Ramsay returned to Melbourne in August 1902, and although he regained some of his health and was reunited with fiancée and family, he must have been aware of his misfortune. He continued to paint in a vigorous and bold manner, but of course this led to relapses.
Melba returned to Australia to great acclaim, and it is to her credit that she had time to help Ramsay. She offered to let Ramsay hold an exhibition of his works at her mansion in Toorak. In less than a month Ramsay painted three portraits for the show. In all there were thirty-eight works.
Thousands of people came to the exhibition, perhaps drawn more by the chance to see Melba’s home than a relatively unknown artist. But it was the only solo exhibition of his works in his lifetime.
Ramsay was commissioned by Melba to paint her father and also her niece. In the painting “Miss Nellie Patterson” we can see the influence of Sargent in the bold use of whites and creams and in the virtuosity of the brushstrokes. He painted with a new confidence and a sense of urgency, but in comparison to the earlier muted tones of the painting “Jeanne” there is a slickness which suggests the pitfalls of using the Sargent approach.
He was asked to join a panel to judge works submitted to the Annual Student Exhibition and Travelling Scholarship, and then started on the portrait of Melba’s father. This became something of a trial, and coincided with another severe relapse.
Ramsay in early 1903 began his most ambitious work, and surprisingly it is a painting dominated by a horse. ”An equestrian portrait” is large, and the depiction of the standing horseman and the horse somewhat stiff. The figure in the background, his sister Madge, seems unfinished. But we must remember that Ramsay was extremely ill, and the disease tuberculosis can affect the sensibility of the sufferer as well as being debilitating.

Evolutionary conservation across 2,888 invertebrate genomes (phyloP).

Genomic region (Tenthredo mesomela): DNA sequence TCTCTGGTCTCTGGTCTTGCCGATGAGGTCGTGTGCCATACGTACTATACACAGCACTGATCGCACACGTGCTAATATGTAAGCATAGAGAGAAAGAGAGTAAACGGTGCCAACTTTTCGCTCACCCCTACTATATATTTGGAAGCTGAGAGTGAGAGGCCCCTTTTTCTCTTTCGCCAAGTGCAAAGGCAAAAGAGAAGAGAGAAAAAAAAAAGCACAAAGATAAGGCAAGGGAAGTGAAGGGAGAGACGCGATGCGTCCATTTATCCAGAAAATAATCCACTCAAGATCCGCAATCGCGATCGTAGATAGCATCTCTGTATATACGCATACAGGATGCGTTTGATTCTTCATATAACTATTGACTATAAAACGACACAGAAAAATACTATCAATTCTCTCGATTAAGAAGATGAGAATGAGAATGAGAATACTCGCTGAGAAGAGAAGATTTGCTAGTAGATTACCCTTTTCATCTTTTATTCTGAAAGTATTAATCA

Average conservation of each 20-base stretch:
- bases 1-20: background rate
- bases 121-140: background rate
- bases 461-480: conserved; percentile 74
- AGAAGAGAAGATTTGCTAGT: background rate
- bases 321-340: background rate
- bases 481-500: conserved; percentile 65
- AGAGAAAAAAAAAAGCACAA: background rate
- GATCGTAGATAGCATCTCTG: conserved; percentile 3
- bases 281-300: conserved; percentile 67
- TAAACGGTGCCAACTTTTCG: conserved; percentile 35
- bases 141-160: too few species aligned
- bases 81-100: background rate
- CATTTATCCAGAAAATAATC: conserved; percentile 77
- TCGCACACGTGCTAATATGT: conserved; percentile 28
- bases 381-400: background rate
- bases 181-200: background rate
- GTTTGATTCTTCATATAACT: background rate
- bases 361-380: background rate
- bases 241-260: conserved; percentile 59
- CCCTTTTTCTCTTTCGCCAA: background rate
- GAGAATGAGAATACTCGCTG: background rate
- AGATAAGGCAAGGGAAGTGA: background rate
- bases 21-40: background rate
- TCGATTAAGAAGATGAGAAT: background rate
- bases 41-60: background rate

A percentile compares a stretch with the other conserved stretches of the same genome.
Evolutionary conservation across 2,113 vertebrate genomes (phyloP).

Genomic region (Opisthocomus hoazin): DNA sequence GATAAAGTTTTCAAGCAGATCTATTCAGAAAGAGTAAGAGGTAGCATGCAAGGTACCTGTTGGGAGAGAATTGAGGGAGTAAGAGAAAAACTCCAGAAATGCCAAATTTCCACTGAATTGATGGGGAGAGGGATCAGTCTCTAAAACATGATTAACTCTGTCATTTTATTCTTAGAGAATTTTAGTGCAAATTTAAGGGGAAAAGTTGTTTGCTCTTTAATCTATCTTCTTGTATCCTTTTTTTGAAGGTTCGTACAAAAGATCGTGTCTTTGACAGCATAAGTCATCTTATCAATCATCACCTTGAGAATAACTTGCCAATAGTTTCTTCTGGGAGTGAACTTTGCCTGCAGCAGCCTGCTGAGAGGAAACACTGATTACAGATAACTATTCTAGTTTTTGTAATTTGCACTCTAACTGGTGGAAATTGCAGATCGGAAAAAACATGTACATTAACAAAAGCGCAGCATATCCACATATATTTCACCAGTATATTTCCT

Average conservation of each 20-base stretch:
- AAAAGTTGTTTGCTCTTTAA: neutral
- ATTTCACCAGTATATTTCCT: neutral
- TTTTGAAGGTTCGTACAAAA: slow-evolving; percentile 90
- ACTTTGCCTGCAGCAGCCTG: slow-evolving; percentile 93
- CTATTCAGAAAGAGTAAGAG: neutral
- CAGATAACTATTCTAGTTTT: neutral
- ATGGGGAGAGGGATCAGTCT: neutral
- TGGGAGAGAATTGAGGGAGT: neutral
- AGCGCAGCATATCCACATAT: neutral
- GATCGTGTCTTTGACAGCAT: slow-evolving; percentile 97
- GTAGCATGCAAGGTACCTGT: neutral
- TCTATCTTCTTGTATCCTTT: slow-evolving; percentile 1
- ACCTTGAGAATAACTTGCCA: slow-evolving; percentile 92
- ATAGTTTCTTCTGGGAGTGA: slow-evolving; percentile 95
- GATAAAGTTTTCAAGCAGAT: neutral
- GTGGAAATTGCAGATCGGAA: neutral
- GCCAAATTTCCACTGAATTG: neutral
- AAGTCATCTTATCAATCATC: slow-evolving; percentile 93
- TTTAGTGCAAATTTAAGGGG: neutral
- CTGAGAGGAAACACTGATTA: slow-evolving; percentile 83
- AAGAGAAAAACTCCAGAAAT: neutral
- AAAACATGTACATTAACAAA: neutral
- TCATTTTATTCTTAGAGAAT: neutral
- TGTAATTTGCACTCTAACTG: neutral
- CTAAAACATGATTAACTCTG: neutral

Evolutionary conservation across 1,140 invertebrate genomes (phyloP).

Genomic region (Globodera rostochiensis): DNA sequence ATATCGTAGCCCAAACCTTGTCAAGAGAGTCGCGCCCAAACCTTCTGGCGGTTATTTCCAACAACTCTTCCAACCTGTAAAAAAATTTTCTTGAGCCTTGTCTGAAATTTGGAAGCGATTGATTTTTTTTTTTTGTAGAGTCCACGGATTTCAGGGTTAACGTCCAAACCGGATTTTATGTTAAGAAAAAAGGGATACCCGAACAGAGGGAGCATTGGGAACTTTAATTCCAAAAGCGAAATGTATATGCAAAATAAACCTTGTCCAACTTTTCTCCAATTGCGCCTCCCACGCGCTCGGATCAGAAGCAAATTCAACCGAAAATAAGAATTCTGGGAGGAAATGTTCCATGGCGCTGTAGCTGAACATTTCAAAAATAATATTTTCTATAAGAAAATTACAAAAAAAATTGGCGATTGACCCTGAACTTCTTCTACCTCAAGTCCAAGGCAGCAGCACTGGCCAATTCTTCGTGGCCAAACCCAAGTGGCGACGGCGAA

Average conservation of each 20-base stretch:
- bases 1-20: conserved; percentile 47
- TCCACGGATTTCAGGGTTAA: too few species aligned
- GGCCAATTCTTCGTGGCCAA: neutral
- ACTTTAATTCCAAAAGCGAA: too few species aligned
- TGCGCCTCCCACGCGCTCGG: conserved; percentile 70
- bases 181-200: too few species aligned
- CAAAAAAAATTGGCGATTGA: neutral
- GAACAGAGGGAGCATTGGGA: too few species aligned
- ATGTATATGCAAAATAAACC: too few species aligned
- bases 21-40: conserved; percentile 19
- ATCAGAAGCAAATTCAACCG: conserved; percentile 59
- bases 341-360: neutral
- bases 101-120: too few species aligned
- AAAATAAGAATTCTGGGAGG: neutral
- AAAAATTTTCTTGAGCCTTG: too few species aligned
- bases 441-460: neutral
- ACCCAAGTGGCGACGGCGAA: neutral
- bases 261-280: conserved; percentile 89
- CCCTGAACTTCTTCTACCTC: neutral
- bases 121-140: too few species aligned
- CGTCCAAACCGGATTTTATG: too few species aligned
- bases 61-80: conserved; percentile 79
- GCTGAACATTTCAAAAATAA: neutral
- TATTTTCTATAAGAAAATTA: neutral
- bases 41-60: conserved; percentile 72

One painting from this time benefits from the influence of Sargent, and is one of Ramsay’s greatest paintings. It is a life-size double portrait of two of his sisters, entitled “Two girls in white.” There is a sureness in Ramsay’s brushwork, and the sheen of the satin dresses is vividly captured.
Ramsay painted it in his family home Clydebank and the sisterly concern for their brother Hugh can be readily seen in their gaze.
Because of his failing health, Ramsay was sent in August 1904 to a farm named Burrabunnia near the town of Barnawatha. Here he convalesced, helped in the garden, and sketched. He managed to paint small portraits and some landscapes, but this was a different man from the driven artist in Paris. His self-portraits, in oil paint and pencil, reveal his awareness of and preoccupation with his decline. He documents the ravages of the disease, often with a haunted look.
His engagement with Lischen was broken, perhaps because of the futility of any relationship of a romantic nature. His sister Jessie came to stay in Burrabunnia, but she became sick with typhoid and this weakened her; she caught tuberculosis from Ramsay.
In December 1904 he returned to Melbourne, and undertook his last significant work, a portrait of Mrs. Lily Robertson. It remained unfinished, and for the next few months Ramsay seemed incapacitated.
Ramsay died at his family home on March 5th 1906. His sister Jessie died of tuberculosis four years later, aged twenty-two.
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